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Aboriginal Dress in the Kimberley, Western Australia

Kim Akerman

Source: Berg Encyclopedia of World Dress and Fashion. Australia, New Zealand, and the Pacific Islands 2010

Encyclopedia entry

As in most other areas of Australia, the Aboriginals of the Kimberley were traditionally unclothed. For them, dress consisted of headbands and hair belts. Pubic tassels (made by tying multiple strands of spun fur or hair string into a mop, suspended over the genital area) were worn occasionally. Other elements of dress consisted of ornaments made from feathers, fibers, animal teeth, or shell, the use of which was often dictated by the ceremonial and social status of the wearer. More complex ornam

Aboriginal Skin Cloaks

Fabri Blacklock

Source: Berg Encyclopedia of World Dress and Fashion. Australia, New Zealand, and the Pacific Islands 2010

Encyclopedia entry

In customary societies Aboriginal people were minimally clothed until contact with Europeans began to alter their habits. One exception was the skin cloaks widely worn by men and women throughout temperate zones of southeastern and western Australia. Cloaks were their main article of dress, important as rugs for warmth, but also for ceremonial use, trade, and as burial shrouds. Indigenous peoples made a variety of cloaks from different types of skin: possums, kangaroos, wallabies, and other fur-b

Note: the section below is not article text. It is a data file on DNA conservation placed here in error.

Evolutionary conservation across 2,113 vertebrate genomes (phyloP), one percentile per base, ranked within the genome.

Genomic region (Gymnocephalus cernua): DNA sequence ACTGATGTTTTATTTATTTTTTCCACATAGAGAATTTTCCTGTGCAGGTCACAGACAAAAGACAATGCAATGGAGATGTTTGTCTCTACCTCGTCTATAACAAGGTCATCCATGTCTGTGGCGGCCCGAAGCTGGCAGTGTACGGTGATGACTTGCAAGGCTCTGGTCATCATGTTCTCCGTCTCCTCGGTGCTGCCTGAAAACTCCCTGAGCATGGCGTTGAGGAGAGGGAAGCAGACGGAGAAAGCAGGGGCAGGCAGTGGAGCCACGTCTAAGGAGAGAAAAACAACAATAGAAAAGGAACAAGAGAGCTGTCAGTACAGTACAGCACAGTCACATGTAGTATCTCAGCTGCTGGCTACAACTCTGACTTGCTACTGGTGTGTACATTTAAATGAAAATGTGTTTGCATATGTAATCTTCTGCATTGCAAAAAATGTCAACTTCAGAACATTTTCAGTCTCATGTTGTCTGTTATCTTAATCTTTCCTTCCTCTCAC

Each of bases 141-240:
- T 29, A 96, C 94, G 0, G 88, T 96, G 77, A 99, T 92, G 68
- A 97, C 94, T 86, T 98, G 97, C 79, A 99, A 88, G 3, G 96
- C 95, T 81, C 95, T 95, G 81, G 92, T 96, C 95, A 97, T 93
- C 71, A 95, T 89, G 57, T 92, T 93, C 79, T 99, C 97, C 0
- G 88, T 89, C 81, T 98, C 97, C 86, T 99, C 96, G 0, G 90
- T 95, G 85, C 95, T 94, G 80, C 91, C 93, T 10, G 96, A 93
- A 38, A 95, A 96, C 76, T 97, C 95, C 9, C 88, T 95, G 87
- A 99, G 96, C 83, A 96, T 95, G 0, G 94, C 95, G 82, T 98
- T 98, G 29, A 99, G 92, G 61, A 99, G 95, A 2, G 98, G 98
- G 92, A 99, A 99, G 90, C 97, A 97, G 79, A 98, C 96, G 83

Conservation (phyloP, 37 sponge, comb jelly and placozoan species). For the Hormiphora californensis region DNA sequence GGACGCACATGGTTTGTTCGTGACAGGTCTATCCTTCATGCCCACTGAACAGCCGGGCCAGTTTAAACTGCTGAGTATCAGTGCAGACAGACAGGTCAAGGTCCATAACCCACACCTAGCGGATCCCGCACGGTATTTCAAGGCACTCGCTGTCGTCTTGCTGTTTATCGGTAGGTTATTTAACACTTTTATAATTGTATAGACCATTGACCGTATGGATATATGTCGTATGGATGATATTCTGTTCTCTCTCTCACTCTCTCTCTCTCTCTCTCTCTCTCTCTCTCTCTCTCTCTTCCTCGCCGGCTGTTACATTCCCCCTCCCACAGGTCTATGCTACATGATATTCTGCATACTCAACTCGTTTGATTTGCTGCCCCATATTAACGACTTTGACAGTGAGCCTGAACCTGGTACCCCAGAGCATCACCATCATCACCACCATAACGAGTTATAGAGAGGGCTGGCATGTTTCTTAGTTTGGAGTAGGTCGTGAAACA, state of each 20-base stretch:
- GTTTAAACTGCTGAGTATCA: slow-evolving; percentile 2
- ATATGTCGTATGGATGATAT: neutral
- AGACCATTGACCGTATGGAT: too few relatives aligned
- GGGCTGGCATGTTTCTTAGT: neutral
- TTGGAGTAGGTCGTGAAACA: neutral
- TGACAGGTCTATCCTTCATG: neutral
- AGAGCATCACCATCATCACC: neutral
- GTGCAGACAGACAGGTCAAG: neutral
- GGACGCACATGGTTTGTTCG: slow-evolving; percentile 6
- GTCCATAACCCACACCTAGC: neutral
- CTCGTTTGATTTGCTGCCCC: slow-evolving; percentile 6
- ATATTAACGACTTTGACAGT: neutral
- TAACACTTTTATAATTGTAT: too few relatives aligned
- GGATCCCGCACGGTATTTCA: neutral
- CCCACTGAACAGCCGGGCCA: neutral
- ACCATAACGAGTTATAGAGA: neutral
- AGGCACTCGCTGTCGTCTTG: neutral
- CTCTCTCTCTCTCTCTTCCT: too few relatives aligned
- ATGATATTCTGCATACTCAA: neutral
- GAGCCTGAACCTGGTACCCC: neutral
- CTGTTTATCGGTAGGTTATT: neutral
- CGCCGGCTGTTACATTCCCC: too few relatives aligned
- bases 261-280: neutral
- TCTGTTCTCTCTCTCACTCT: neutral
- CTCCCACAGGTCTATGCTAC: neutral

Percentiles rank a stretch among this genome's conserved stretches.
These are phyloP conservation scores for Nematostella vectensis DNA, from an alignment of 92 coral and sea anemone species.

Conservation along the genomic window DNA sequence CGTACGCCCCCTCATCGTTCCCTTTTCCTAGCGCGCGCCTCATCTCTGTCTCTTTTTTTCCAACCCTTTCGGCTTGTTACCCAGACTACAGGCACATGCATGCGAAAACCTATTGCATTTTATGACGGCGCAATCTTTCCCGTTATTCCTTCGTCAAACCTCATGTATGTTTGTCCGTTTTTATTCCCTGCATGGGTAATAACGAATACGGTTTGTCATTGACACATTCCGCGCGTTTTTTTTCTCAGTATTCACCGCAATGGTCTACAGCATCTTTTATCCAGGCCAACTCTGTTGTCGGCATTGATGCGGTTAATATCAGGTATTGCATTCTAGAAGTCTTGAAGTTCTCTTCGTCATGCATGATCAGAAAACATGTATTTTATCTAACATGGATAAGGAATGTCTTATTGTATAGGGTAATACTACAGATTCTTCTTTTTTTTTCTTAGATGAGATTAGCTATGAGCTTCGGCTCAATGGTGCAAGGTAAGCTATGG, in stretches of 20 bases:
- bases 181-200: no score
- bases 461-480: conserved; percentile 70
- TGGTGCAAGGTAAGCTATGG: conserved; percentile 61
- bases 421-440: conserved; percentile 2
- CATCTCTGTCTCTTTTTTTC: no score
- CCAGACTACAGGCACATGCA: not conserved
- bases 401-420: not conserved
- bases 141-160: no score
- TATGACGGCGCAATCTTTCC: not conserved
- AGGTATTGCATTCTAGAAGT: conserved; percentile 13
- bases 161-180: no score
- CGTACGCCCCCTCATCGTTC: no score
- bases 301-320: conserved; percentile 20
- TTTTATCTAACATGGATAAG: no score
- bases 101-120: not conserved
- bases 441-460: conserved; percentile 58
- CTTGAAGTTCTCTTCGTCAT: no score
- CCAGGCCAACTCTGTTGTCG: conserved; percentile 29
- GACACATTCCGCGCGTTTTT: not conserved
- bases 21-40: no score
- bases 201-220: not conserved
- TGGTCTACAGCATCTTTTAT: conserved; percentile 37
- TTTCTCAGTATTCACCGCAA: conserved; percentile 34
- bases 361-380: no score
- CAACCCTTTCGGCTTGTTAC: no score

Aboriginal Dress in Australia: Evidence and Resources

Philip Jones

Source: Berg Encyclopedia of World Dress and Fashion. Australia, New Zealand, and the Pacific Islands 2010

Encyclopedia entry

As Bernard Smith, eminent historian of the art of colonial encounter, has demonstrated so clearly, Australian Aboriginal people have often been portrayed in terms of “hard primitivism.” Their minimalist suite of material possessions, their enforced nomadism and capacity to survive the harshest conditions, has been readily juxtaposed with the “soft primitivism” of hierarchically organized and sedentary Pacific peoples. This tendency can be traced from the earliest descriptions made by Dutch seafar

Dressing the Body in the Western Desert, Australia

Diana Young

Source: Berg Encyclopedia of World Dress and Fashion. Australia, New Zealand, and the Pacific Islands 2010

Encyclopedia entry

The accounts of Aboriginal people themselves and other historical documentation suggest that from the time indigenous people came into contact with European clothes and other textiles such as blankets and woolen yarns, they were highly desirous of them. That period of contact was later in Central Australia than elsewhere (except perhaps eastern Arnhem Land). In the Western Desert, the area south and west of what came to be called Alice Springs on Arrernte country, it was as late as the 1950s and

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